Featured Review: Maturity and Its Muse The only two traits shared by the artists in this wildly eclectic show of sculpture, painting, drawing, photography and then some is that they're based in St. Louis and on the other side of age 70. And they wear these aspects well. As the first exhibition by the new, locally based nonprofit of the same name (which aims to support positive and productive aging through creativity in the arts), M and Its M has managed to gather a deeply accomplished group of individuals whose biographies and personal accomplishments alone could have provided substance for an exhibition. But the art does not fail to deliver, ranging from quilts made of neckties to drawings of roaring orangutans to beak-shaped ceramic pitchers to colorful pop collages to gold chain-mail chokers. Confident diversity is apparently at the heart of growing old gracefully — a message that addresses art's durability or its importance in keeping us young. Through February 5 at the Sheldon Art Galleries, 3648 Washington Boulevard; 314-533-9900 or www.sheldonconcerthall.org. Hours: noon-8 p.m. Tue., noon-5 p.m. Wed.-Fri., 10 a.m.-2 p.m. Sat.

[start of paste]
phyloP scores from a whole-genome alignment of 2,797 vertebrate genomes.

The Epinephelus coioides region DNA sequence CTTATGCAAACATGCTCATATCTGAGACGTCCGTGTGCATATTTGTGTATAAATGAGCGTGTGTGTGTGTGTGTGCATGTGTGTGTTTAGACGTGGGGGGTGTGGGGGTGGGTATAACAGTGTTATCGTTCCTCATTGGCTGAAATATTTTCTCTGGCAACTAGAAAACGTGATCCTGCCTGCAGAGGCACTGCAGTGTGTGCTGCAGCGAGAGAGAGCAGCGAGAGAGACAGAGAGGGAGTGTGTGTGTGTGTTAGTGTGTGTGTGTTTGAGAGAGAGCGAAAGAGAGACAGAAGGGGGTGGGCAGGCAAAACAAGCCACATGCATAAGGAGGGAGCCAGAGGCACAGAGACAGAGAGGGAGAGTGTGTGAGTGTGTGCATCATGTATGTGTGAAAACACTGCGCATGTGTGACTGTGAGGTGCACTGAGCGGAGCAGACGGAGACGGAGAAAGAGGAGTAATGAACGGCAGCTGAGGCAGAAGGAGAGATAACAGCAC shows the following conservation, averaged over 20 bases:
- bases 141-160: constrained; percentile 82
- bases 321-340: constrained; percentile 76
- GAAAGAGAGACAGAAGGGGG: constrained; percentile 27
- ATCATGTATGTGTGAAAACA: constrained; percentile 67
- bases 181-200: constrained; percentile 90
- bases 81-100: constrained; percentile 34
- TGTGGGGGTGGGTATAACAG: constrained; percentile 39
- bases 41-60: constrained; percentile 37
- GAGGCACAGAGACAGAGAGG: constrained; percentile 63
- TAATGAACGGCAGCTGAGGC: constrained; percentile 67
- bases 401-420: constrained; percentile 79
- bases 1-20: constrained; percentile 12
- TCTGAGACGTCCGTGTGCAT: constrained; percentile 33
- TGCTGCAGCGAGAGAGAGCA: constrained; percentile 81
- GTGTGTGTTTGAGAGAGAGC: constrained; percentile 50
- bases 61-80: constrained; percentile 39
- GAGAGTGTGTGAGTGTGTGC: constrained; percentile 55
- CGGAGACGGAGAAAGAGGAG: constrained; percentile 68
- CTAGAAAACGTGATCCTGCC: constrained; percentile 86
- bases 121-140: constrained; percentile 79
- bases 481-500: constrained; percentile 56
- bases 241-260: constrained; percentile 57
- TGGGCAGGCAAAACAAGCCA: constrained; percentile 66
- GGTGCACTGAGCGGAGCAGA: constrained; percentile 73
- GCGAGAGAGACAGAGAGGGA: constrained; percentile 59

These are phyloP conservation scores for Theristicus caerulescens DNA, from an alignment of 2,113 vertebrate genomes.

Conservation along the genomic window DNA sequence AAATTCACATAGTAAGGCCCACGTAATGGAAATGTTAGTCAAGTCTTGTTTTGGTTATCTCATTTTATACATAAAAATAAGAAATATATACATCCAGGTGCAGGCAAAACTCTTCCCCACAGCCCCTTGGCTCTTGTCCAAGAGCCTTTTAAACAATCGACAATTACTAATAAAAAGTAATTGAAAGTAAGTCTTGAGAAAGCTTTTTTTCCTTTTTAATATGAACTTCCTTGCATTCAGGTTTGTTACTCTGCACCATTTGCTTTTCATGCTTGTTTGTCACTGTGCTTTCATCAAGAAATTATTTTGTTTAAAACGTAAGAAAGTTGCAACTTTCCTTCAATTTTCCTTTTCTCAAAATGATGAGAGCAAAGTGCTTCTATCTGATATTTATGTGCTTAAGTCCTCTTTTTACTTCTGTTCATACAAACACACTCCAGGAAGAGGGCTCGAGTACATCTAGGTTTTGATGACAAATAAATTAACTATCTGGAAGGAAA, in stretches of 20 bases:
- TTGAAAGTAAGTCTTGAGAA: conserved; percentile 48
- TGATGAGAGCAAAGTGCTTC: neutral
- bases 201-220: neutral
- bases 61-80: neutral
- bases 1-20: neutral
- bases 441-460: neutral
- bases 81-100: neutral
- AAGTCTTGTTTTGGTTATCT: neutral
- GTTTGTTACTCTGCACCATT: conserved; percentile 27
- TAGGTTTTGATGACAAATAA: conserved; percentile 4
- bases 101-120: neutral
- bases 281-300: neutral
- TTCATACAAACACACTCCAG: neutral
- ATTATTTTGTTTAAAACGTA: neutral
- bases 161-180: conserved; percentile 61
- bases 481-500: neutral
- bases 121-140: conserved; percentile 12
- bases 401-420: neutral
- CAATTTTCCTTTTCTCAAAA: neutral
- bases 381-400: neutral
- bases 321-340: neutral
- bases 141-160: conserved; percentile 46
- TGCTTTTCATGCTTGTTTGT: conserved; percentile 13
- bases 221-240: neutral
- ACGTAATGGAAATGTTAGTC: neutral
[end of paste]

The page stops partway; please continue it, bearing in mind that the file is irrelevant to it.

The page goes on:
Pausing for Reflection: A Reflection on Pausing Pairing the analog black-and-white work of local photographers Leo Collazo and Ken Konchel, curator Robin Hirsch draws out their common eye for ethereal nuance of the type that's otherwise lost amid the frenzied gloss of the day-to-day. Konchel, who focuses exclusively on large-scale contemporary structures by experimental practitioners like Bernard Tschumi, Zaha Hadid and James Carpenter, composes his shots to heighten buildings' abstract and formal aspects, truncating the form in order to home in on latticelike façades, concentric ripples, twisted archways. Complementing the grand steel construction of these farther-flung projects, Collazo focuses on local buildings as they're reflected in street puddles. Irregularly shaped, the reflective surfaces serve as incidental frames for St. Louis' rectilinear and earth-wrought buildings, emphasizing the raw textures of stacked brick and terra cotta. In cataloging fine spatial details and the subtle aftermath of rain showers, the dual projects train us to consider more closely what's around us. Through February 6 at the Regional Arts Commission, 6128 Delmar Boulevard; 314-863-5811 or www.art-stl.com. Hours: 10 a.m.-5 p.m. Mon.-Fri., noon-5 p.m. Sat.-Sun.